In 2006, Dunin compiled a book of several hundred exercises in classical cryptography, which was published in the United States as The Mammoth Book of Secret Codes and Cryptograms, and in the UK as The Mammoth Book of Secret Code Puzzles. The book also includes a few details about several unsolved codes, such as Kryptos.[27]

In 2013, in response to a Freedom of Information Act request by Dunin, the NSA released documents which show the NSA became involved in attempts to solve the Kryptos puzzle in 1992, following a challenge by Bill Studeman, Deputy Director of the CIA. The documents show that by June 1993, a small group of NSA cryptanalysts had succeeded in solving the first three parts of the sculpture.[35][36]

Public speaking[edit]

Dunin has given talks on Kryptos and the Cyrillic Projector at the National Security Agency's Cryptologic History Symposium,[8] Def Con,[9] Shmoocon,[37] Notacon,[38] PhreakNIC,[25] and Dragon*Con,[39] and has also given lectures at the International Game Developers Conference.[40][41] She has been invited to be a co-host on the Binary Revolution webcast three times.[42] In October 2012, she was the guest of honor at Archon.[43]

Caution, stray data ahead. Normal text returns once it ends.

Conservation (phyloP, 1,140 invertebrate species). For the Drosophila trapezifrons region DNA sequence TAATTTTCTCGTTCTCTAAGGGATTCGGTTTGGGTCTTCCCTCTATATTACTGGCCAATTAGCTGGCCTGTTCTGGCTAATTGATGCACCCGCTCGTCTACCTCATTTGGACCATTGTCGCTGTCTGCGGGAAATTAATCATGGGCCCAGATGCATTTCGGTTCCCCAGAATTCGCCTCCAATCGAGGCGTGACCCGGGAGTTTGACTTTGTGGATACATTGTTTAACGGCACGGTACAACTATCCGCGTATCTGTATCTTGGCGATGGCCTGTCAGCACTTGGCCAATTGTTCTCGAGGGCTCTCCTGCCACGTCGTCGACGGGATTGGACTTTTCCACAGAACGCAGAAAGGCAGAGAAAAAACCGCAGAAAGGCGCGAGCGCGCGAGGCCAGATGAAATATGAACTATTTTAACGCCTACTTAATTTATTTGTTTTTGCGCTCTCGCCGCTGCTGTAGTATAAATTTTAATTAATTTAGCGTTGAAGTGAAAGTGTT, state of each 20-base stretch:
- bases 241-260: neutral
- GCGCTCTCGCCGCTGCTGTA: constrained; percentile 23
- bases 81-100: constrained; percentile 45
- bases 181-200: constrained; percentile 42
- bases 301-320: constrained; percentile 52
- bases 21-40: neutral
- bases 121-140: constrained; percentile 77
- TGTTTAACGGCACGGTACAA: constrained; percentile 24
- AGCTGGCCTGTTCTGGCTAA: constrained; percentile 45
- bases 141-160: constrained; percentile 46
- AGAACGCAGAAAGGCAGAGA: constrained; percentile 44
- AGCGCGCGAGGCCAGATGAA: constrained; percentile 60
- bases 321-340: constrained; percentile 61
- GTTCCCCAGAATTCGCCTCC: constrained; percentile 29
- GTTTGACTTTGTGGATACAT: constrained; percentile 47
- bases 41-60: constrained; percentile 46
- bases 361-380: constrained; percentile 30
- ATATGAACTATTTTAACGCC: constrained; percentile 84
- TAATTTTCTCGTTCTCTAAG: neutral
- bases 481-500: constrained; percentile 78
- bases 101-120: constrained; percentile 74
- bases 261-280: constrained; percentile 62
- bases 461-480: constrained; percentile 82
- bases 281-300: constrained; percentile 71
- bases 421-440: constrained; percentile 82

In 2021, she gave a TEDx talk on cryptography, "2000 years of ordinary secrets".

Personal life[edit]

Dunin is a Wikipedia editor who has made tens of thousands of edits.[44]

Works and publications[edit]

  • (editor) IGDA Online Games White Paper, 2002. PDF
  • (editor) IGDA Online Games White Paper, 2003. PDF
  • (editor) IGDA Web & Downloadable Games White Paper, 2004. PDF
  • (editor-in-chief) IGDA Persistent Worlds White Paper, 2004. PDF
  • Dunin, Elonka (April 2006). The Mammoth Book of Secret Codes and Cryptograms. New York, United States: Carroll & Graf. ISBN 978-0-7867-1726-2.
  • Dunin, Elonka (April 2006). The Mammoth Book of Secret Code Puzzles. London, United Kingdom: Constable & Robinson. ISBN 978-1-84529-325-3.
  • Dunin, Elonka (2009). "Kryptos: The Unsolved Enigma". In Daniel Burstein; Arne de Keijzer (eds.). Secrets of the Lost Symbol: The Unauthorized Guide to the Mysteries Behind The Da Vinci Code Sequel. HarperCollins. pp. 319–326. ISBN 978-0-06-196495-4.
  • Dunin, Elonka (2009). "Art, Encryption, and the Preservation of Secrets: An interview with Jim Sanborn". In Daniel Burstein; Arne de Keijzer (eds.). Secrets of the Lost Symbol: The Unauthorized Guide to the Mysteries Behind The Da Vinci Code Sequel. HarperCollins. pp. 294–300. ISBN 978-0-06-196495-4.
  • Dunin, Elonka; Schmeh, Klaus (2020). Codebreaking: A Practical Guide. Little, Brown. ISBN 978-1472144218.
  • Dunin, Elonka; Ekhall, Magnus; Hamidullin, Konstantin; Lasry, George; Schmeh, Klaus (2022). "How we set new world records in breaking Playfair ciphertexts". Cryptologia. 46 (4): 302–322. doi:10.1080/01611194.2021.1905734. S2CID 238645714.